The prospect of Ash Wednesday this week prompted the recall of the following story.
There is a church in New York that is located near the end of one of the subways. Every year at the beginning of the Easter season one of the priests takes a huge bowl of ashes and stands on the bottom step in front of the church. Morning and evening rush hours are his favourite times. Each day hoards of frenzied New Yorkers stop quietly to have their foreheads marked with the traditional cross of ashes and to hear the ancient words: "Remember you are dust and unto dust you shall return."
One year the priest went down the escalators and ashed scores of people as they came through the turnstiles. Another time a bus driver pulled up, opened the doors and called the priest onto the bus to anoint everyone with ashes.
Over the years he has become something of a fixture and every Easter season people would look out for him—executives, prostitutes, office workers and housewives—the fashionable and the forgotten would all line up together to receive the holy ashes.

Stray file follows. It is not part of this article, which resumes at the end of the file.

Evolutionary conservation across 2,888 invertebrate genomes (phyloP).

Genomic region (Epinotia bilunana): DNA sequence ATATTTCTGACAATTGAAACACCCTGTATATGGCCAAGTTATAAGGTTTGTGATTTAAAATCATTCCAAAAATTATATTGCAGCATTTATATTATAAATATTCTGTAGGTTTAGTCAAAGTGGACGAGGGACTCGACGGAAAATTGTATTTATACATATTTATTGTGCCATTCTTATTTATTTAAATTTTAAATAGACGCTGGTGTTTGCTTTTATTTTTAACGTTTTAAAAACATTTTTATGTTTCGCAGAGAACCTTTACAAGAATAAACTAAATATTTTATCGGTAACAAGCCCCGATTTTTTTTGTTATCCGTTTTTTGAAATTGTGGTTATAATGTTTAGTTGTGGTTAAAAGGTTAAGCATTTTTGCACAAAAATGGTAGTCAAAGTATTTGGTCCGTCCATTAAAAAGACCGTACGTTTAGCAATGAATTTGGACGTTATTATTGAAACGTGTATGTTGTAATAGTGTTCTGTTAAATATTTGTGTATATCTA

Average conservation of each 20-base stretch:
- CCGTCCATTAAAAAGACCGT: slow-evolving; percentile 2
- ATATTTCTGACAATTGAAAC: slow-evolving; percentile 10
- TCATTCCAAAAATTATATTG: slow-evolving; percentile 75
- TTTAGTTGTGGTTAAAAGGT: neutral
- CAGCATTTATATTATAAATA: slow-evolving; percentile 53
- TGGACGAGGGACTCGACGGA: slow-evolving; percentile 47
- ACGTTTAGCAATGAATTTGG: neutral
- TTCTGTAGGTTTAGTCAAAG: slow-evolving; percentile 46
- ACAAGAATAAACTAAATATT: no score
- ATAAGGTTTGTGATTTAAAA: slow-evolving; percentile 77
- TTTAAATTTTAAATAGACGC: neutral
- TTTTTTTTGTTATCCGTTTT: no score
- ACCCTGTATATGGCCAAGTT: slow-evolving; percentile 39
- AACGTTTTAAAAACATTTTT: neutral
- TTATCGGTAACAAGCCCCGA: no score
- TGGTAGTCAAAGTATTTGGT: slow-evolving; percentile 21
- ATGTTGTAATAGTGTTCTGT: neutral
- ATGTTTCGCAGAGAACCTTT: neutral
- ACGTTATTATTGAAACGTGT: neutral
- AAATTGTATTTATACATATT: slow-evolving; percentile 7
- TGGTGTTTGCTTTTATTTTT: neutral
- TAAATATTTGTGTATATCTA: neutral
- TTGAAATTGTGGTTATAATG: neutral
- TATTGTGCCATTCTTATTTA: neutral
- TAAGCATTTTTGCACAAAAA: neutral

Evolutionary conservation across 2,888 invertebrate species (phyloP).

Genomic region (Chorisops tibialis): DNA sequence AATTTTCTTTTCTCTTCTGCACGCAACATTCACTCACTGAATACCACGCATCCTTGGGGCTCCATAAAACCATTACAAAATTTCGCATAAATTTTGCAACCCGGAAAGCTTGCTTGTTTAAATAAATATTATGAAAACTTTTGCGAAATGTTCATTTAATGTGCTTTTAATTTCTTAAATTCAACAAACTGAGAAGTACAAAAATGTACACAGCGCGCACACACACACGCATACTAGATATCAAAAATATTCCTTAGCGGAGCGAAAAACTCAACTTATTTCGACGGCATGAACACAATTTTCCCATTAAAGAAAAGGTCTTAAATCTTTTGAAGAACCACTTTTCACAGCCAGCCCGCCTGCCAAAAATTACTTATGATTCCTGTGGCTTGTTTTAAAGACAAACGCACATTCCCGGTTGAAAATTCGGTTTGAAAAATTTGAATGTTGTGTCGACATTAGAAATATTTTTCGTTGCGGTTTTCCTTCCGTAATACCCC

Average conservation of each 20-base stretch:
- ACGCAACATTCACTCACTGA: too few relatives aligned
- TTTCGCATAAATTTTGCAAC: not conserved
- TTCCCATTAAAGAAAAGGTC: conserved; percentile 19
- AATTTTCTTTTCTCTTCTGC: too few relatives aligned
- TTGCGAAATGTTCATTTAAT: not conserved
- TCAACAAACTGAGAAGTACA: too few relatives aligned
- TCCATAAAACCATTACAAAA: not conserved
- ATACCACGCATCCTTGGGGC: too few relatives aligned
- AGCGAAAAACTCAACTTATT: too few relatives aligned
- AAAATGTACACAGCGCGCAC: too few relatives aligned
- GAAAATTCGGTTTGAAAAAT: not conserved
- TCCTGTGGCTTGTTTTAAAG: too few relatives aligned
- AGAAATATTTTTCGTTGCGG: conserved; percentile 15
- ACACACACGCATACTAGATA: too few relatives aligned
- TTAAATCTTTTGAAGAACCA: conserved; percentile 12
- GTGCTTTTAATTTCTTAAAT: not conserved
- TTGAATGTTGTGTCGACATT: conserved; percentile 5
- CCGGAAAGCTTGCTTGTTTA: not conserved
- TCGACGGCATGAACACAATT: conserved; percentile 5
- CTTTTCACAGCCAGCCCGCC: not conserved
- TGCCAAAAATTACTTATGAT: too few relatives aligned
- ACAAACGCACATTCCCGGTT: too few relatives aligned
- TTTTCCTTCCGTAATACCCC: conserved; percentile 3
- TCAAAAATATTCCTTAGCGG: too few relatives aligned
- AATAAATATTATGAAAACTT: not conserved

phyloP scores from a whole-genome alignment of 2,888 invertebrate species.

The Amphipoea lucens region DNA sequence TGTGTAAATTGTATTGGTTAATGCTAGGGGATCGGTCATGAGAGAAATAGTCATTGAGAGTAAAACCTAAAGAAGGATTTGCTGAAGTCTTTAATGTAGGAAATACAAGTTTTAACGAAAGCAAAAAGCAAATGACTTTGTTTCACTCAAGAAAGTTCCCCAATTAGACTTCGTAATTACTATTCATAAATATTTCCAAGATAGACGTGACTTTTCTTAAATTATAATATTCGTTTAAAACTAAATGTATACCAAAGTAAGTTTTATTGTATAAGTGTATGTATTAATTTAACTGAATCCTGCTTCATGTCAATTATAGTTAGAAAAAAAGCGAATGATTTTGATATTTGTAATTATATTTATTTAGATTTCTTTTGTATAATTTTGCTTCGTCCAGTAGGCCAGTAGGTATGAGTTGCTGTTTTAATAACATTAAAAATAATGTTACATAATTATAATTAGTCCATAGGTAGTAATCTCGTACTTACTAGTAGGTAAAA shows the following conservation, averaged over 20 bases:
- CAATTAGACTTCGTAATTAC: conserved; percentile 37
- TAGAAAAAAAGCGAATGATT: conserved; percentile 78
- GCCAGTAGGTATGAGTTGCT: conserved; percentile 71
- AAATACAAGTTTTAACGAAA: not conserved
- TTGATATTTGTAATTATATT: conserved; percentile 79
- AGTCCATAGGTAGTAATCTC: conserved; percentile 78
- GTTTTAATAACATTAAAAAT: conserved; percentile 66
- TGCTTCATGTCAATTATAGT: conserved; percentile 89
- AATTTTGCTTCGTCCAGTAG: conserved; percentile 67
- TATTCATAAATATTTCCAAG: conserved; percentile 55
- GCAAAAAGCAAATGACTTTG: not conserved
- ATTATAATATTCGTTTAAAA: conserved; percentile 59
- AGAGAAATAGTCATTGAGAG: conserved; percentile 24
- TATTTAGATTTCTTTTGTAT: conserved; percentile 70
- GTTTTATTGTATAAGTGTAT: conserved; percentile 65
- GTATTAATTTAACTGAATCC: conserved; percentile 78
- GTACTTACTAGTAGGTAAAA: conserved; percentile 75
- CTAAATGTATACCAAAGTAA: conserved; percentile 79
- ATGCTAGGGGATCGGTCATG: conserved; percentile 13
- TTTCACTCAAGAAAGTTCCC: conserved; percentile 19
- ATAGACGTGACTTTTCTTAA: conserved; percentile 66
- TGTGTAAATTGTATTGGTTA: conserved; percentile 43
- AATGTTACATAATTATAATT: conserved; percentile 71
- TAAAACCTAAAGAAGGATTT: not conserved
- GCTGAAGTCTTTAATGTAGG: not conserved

This ministry in the marketplace is a wonderful idea. What prompts the urging within people to receive the ashes, especially in the Big Apple, where there's entertainment, success, market forces, ambition, luxury and extravagance?
What would it mean for you to be marked by a dusty cross in your city or town?
To be marked with the cross is to admit that we know the taste of ashes. It is to remove our masks and recognise that we have had broken hearts and crushed dreams. It is to declare that we are acquainted with grief and tragedy and despair and anguish. It is to reaffirm that we are human.
Source: Newspaper article in the Age, about two years ago.